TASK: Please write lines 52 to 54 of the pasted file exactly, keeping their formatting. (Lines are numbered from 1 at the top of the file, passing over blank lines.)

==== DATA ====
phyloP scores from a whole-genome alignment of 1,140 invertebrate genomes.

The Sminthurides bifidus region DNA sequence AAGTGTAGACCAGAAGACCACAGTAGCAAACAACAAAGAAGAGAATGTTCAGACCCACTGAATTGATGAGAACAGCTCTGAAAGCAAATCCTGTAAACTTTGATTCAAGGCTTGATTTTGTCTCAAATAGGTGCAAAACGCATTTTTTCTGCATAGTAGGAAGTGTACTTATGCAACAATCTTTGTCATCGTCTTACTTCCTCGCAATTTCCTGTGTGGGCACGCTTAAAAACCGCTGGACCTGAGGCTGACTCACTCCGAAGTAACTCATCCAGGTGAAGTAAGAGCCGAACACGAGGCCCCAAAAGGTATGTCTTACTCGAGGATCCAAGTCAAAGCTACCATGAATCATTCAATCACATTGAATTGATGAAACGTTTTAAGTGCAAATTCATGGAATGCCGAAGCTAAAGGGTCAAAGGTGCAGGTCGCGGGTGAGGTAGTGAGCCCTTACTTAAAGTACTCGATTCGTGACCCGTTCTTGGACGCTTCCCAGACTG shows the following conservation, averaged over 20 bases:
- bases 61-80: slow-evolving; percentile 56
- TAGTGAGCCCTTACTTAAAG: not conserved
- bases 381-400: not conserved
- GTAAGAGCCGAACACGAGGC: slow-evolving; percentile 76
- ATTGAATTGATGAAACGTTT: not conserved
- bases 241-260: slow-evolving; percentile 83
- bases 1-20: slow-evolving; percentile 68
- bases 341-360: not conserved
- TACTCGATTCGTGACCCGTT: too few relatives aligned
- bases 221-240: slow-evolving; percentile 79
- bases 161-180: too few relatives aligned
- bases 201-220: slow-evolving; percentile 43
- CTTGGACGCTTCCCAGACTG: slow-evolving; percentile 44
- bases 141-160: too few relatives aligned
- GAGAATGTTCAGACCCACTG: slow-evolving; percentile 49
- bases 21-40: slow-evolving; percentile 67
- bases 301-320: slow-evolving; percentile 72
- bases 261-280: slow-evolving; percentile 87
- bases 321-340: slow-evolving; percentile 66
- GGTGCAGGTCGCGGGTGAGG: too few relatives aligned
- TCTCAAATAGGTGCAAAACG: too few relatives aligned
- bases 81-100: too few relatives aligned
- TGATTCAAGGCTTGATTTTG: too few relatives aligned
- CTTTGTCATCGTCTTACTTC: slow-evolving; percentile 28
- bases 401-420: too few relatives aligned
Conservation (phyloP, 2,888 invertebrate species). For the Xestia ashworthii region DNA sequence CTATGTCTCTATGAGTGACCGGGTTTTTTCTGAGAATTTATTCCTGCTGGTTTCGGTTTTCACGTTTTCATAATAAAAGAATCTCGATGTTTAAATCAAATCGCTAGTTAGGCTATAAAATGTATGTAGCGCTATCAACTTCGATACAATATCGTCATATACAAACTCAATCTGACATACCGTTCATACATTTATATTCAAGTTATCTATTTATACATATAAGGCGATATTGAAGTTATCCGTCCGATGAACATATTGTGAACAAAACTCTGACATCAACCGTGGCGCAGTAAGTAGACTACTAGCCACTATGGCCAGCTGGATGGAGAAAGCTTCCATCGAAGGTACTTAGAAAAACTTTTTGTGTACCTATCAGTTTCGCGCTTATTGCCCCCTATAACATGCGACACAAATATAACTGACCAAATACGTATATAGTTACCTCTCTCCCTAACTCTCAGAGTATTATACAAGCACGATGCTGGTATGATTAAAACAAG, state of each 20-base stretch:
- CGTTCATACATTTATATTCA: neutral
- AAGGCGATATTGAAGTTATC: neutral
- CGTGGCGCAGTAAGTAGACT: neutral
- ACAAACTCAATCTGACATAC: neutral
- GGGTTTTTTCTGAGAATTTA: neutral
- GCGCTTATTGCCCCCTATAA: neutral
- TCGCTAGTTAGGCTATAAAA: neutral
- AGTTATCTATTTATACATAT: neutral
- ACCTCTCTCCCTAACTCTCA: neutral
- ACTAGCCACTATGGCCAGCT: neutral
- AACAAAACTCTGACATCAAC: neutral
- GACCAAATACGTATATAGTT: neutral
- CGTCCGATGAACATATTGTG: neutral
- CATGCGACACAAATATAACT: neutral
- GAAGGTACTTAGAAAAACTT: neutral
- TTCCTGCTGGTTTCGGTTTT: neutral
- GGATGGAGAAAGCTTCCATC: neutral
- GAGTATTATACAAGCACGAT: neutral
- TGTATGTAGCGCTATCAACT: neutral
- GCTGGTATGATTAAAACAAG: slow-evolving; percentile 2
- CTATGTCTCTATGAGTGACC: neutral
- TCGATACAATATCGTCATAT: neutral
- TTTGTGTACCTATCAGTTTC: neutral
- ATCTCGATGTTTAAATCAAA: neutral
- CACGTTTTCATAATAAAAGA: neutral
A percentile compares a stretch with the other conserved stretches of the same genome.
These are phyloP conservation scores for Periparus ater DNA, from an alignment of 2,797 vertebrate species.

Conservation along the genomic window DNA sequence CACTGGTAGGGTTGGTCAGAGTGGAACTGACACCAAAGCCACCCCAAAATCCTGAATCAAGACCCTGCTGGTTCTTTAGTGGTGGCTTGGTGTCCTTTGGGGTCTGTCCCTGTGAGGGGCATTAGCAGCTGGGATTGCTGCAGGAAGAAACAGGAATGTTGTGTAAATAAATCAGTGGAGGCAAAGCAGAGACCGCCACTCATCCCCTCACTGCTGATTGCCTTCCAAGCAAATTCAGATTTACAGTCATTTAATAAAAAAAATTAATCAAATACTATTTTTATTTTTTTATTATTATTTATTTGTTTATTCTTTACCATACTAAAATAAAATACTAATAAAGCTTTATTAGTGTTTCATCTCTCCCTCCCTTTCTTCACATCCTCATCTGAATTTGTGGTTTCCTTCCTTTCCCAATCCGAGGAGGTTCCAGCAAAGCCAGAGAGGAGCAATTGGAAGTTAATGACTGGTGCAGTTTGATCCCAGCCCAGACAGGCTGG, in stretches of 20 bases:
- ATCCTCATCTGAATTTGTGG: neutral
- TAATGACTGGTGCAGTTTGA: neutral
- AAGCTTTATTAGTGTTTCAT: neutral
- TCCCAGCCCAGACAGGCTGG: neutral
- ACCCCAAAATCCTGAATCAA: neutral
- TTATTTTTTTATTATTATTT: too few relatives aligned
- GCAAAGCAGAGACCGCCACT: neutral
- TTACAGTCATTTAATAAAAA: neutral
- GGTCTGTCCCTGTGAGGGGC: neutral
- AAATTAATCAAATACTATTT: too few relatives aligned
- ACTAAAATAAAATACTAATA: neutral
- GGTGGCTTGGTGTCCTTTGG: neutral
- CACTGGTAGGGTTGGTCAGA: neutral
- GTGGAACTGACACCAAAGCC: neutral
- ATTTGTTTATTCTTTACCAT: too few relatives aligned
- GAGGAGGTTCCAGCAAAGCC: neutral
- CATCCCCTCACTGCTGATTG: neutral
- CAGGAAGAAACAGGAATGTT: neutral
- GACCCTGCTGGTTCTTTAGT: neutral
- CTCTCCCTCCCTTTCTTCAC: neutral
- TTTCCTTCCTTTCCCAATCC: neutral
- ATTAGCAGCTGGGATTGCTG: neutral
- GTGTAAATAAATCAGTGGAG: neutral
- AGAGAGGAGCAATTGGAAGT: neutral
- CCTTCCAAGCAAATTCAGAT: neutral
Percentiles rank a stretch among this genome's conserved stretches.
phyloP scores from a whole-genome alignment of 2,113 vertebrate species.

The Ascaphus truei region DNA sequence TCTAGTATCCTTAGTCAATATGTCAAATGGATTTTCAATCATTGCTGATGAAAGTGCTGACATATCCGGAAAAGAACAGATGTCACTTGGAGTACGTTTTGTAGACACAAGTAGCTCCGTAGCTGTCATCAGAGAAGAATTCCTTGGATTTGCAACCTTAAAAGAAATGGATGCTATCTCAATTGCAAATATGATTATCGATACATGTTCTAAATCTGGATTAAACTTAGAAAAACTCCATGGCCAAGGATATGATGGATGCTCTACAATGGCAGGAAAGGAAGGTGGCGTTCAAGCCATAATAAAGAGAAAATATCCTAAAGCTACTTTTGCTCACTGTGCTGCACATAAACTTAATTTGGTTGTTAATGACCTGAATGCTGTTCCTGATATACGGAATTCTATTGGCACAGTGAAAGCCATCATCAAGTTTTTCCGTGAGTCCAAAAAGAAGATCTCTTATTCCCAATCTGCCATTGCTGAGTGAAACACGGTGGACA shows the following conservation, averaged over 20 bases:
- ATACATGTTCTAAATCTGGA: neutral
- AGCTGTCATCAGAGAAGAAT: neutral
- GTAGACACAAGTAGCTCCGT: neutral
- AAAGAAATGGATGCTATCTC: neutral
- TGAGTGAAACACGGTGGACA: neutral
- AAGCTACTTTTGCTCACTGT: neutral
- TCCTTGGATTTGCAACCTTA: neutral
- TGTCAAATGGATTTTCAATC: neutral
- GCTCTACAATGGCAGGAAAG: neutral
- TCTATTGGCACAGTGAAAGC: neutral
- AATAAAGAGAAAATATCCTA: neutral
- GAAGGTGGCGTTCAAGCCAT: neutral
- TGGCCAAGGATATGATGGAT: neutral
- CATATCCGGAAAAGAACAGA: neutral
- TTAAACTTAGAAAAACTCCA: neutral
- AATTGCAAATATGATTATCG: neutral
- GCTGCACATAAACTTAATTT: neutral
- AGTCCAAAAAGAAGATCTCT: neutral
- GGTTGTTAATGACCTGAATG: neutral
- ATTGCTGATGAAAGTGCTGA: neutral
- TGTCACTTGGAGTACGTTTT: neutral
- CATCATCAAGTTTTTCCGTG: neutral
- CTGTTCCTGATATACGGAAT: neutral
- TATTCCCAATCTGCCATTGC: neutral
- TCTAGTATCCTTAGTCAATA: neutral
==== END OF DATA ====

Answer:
- ATCTCGATGTTTAAATCAAA: neutral
- CACGTTTTCATAATAAAAGA: neutral
A percentile compares a stretch with the other conserved stretches of the same genome.